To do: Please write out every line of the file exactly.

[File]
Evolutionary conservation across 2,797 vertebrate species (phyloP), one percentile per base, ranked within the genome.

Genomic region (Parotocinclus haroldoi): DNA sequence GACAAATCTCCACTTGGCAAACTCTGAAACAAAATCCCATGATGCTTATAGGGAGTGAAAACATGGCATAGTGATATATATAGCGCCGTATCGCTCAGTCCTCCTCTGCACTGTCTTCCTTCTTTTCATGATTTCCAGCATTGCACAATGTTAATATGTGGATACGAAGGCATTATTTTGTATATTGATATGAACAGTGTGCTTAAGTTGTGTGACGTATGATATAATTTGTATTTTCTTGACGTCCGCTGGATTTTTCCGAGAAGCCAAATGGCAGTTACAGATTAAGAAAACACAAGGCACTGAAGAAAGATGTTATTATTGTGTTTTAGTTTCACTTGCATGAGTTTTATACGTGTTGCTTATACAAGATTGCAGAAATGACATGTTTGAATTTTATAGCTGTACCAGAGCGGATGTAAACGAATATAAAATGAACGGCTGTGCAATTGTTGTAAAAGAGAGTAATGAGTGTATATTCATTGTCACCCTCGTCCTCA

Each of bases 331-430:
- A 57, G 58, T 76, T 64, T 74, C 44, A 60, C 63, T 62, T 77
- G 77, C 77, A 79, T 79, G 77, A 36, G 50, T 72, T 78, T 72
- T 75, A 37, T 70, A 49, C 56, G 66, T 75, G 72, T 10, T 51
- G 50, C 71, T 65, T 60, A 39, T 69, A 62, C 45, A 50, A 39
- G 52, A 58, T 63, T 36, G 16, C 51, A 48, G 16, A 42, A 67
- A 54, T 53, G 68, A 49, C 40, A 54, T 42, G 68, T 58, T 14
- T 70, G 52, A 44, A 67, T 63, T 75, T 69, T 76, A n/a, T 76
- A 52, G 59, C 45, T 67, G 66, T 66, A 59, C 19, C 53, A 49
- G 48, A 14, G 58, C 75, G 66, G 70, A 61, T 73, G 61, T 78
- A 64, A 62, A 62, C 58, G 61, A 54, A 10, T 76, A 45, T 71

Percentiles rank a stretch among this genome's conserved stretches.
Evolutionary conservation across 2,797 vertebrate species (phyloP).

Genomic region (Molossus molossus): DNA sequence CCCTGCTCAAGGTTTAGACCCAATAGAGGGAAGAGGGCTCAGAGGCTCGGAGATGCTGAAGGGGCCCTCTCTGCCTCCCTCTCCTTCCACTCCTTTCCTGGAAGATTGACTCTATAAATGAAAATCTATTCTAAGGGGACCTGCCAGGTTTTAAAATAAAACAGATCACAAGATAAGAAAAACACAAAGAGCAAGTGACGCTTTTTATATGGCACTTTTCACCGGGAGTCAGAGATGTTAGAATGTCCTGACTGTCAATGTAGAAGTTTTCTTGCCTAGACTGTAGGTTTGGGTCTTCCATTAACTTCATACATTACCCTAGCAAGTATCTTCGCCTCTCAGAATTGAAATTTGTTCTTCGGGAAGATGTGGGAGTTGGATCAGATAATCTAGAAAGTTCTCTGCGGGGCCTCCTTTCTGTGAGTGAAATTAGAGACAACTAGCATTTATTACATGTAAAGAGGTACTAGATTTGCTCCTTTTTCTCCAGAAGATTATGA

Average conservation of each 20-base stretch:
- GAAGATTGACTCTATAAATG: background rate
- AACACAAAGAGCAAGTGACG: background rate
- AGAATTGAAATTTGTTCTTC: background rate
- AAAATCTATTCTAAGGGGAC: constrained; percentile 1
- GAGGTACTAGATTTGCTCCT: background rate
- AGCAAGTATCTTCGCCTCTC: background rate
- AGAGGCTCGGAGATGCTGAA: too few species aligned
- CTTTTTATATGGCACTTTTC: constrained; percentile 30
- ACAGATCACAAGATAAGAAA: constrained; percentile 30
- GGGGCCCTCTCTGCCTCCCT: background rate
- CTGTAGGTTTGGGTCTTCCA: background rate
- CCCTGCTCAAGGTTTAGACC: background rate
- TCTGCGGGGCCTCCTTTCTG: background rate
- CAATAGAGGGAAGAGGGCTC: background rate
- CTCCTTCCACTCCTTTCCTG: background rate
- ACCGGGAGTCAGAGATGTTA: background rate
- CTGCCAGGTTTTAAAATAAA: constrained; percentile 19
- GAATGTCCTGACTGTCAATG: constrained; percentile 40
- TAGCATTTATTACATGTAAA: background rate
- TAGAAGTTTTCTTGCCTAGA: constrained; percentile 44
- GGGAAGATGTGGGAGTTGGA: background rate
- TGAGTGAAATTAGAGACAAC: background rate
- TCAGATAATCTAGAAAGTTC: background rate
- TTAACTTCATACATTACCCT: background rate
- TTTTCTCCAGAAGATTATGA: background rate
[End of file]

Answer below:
Evolutionary conservation across 2,797 vertebrate species (phyloP), one percentile per base, ranked within the genome.

Genomic region (Parotocinclus haroldoi): DNA sequence GACAAATCTCCACTTGGCAAACTCTGAAACAAAATCCCATGATGCTTATAGGGAGTGAAAACATGGCATAGTGATATATATAGCGCCGTATCGCTCAGTCCTCCTCTGCACTGTCTTCCTTCTTTTCATGATTTCCAGCATTGCACAATGTTAATATGTGGATACGAAGGCATTATTTTGTATATTGATATGAACAGTGTGCTTAAGTTGTGTGACGTATGATATAATTTGTATTTTCTTGACGTCCGCTGGATTTTTCCGAGAAGCCAAATGGCAGTTACAGATTAAGAAAACACAAGGCACTGAAGAAAGATGTTATTATTGTGTTTTAGTTTCACTTGCATGAGTTTTATACGTGTTGCTTATACAAGATTGCAGAAATGACATGTTTGAATTTTATAGCTGTACCAGAGCGGATGTAAACGAATATAAAATGAACGGCTGTGCAATTGTTGTAAAAGAGAGTAATGAGTGTATATTCATTGTCACCCTCGTCCTCA

Each of bases 331-430:
- A 57, G 58, T 76, T 64, T 74, C 44, A 60, C 63, T 62, T 77
- G 77, C 77, A 79, T 79, G 77, A 36, G 50, T 72, T 78, T 72
- T 75, A 37, T 70, A 49, C 56, G 66, T 75, G 72, T 10, T 51
- G 50, C 71, T 65, T 60, A 39, T 69, A 62, C 45, A 50, A 39
- G 52, A 58, T 63, T 36, G 16, C 51, A 48, G 16, A 42, A 67
- A 54, T 53, G 68, A 49, C 40, A 54, T 42, G 68, T 58, T 14
- T 70, G 52, A 44, A 67, T 63, T 75, T 69, T 76, A n/a, T 76
- A 52, G 59, C 45, T 67, G 66, T 66, A 59, C 19, C 53, A 49
- G 48, A 14, G 58, C 75, G 66, G 70, A 61, T 73, G 61, T 78
- A 64, A 62, A 62, C 58, G 61, A 54, A 10, T 76, A 45, T 71

Percentiles rank a stretch among this genome's conserved stretches.
Evolutionary conservation across 2,797 vertebrate species (phyloP).

Genomic region (Molossus molossus): DNA sequence CCCTGCTCAAGGTTTAGACCCAATAGAGGGAAGAGGGCTCAGAGGCTCGGAGATGCTGAAGGGGCCCTCTCTGCCTCCCTCTCCTTCCACTCCTTTCCTGGAAGATTGACTCTATAAATGAAAATCTATTCTAAGGGGACCTGCCAGGTTTTAAAATAAAACAGATCACAAGATAAGAAAAACACAAAGAGCAAGTGACGCTTTTTATATGGCACTTTTCACCGGGAGTCAGAGATGTTAGAATGTCCTGACTGTCAATGTAGAAGTTTTCTTGCCTAGACTGTAGGTTTGGGTCTTCCATTAACTTCATACATTACCCTAGCAAGTATCTTCGCCTCTCAGAATTGAAATTTGTTCTTCGGGAAGATGTGGGAGTTGGATCAGATAATCTAGAAAGTTCTCTGCGGGGCCTCCTTTCTGTGAGTGAAATTAGAGACAACTAGCATTTATTACATGTAAAGAGGTACTAGATTTGCTCCTTTTTCTCCAGAAGATTATGA

Average conservation of each 20-base stretch:
- GAAGATTGACTCTATAAATG: background rate
- AACACAAAGAGCAAGTGACG: background rate
- AGAATTGAAATTTGTTCTTC: background rate
- AAAATCTATTCTAAGGGGAC: constrained; percentile 1
- GAGGTACTAGATTTGCTCCT: background rate
- AGCAAGTATCTTCGCCTCTC: background rate
- AGAGGCTCGGAGATGCTGAA: too few species aligned
- CTTTTTATATGGCACTTTTC: constrained; percentile 30
- ACAGATCACAAGATAAGAAA: constrained; percentile 30
- GGGGCCCTCTCTGCCTCCCT: background rate
- CTGTAGGTTTGGGTCTTCCA: background rate
- CCCTGCTCAAGGTTTAGACC: background rate
- TCTGCGGGGCCTCCTTTCTG: background rate
- CAATAGAGGGAAGAGGGCTC: background rate
- CTCCTTCCACTCCTTTCCTG: background rate
- ACCGGGAGTCAGAGATGTTA: background rate
- CTGCCAGGTTTTAAAATAAA: constrained; percentile 19
- GAATGTCCTGACTGTCAATG: constrained; percentile 40
- TAGCATTTATTACATGTAAA: background rate
- TAGAAGTTTTCTTGCCTAGA: constrained; percentile 44
- GGGAAGATGTGGGAGTTGGA: background rate
- TGAGTGAAATTAGAGACAAC: background rate
- TCAGATAATCTAGAAAGTTC: background rate
- TTAACTTCATACATTACCCT: background rate
- TTTTCTCCAGAAGATTATGA: background rate